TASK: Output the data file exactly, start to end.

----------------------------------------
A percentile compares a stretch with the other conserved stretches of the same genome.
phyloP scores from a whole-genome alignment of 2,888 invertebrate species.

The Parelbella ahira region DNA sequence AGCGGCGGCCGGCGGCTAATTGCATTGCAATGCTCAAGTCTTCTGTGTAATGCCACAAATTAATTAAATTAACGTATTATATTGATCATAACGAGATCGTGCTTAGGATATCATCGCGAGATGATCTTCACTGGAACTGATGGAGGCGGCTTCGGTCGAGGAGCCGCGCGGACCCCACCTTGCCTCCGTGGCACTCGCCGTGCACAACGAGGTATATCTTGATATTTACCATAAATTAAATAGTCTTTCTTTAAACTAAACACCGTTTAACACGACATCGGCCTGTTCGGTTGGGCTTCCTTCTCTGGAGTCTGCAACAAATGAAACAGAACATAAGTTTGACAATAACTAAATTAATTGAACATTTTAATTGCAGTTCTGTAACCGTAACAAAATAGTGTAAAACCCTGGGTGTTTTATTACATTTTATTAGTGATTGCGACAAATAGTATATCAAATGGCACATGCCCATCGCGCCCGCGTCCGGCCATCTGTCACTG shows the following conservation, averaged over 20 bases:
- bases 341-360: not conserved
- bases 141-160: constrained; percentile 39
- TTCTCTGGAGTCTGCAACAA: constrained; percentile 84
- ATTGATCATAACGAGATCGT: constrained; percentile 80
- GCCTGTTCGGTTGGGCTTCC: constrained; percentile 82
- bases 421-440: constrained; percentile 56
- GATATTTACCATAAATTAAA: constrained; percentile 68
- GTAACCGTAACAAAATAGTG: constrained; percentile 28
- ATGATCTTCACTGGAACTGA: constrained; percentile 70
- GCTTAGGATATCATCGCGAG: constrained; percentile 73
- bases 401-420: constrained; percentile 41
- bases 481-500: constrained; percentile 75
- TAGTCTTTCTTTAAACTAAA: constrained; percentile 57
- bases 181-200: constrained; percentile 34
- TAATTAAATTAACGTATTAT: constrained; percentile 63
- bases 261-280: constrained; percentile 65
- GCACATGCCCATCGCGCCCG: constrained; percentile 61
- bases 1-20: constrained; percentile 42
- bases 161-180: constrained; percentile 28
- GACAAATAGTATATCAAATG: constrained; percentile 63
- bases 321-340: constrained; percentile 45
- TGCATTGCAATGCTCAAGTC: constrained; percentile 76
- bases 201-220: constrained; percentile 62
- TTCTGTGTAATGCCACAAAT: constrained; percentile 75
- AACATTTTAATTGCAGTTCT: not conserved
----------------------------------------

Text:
A percentile compares a stretch with the other conserved stretches of the same genome.
phyloP scores from a whole-genome alignment of 2,888 invertebrate species.

The Parelbella ahira region DNA sequence AGCGGCGGCCGGCGGCTAATTGCATTGCAATGCTCAAGTCTTCTGTGTAATGCCACAAATTAATTAAATTAACGTATTATATTGATCATAACGAGATCGTGCTTAGGATATCATCGCGAGATGATCTTCACTGGAACTGATGGAGGCGGCTTCGGTCGAGGAGCCGCGCGGACCCCACCTTGCCTCCGTGGCACTCGCCGTGCACAACGAGGTATATCTTGATATTTACCATAAATTAAATAGTCTTTCTTTAAACTAAACACCGTTTAACACGACATCGGCCTGTTCGGTTGGGCTTCCTTCTCTGGAGTCTGCAACAAATGAAACAGAACATAAGTTTGACAATAACTAAATTAATTGAACATTTTAATTGCAGTTCTGTAACCGTAACAAAATAGTGTAAAACCCTGGGTGTTTTATTACATTTTATTAGTGATTGCGACAAATAGTATATCAAATGGCACATGCCCATCGCGCCCGCGTCCGGCCATCTGTCACTG shows the following conservation, averaged over 20 bases:
- bases 341-360: not conserved
- bases 141-160: constrained; percentile 39
- TTCTCTGGAGTCTGCAACAA: constrained; percentile 84
- ATTGATCATAACGAGATCGT: constrained; percentile 80
- GCCTGTTCGGTTGGGCTTCC: constrained; percentile 82
- bases 421-440: constrained; percentile 56
- GATATTTACCATAAATTAAA: constrained; percentile 68
- GTAACCGTAACAAAATAGTG: constrained; percentile 28
- ATGATCTTCACTGGAACTGA: constrained; percentile 70
- GCTTAGGATATCATCGCGAG: constrained; percentile 73
- bases 401-420: constrained; percentile 41
- bases 481-500: constrained; percentile 75
- TAGTCTTTCTTTAAACTAAA: constrained; percentile 57
- bases 181-200: constrained; percentile 34
- TAATTAAATTAACGTATTAT: constrained; percentile 63
- bases 261-280: constrained; percentile 65
- GCACATGCCCATCGCGCCCG: constrained; percentile 61
- bases 1-20: constrained; percentile 42
- bases 161-180: constrained; percentile 28
- GACAAATAGTATATCAAATG: constrained; percentile 63
- bases 321-340: constrained; percentile 45
- TGCATTGCAATGCTCAAGTC: constrained; percentile 76
- bases 201-220: constrained; percentile 62
- TTCTGTGTAATGCCACAAAT: constrained; percentile 75
- AACATTTTAATTGCAGTTCT: not conserved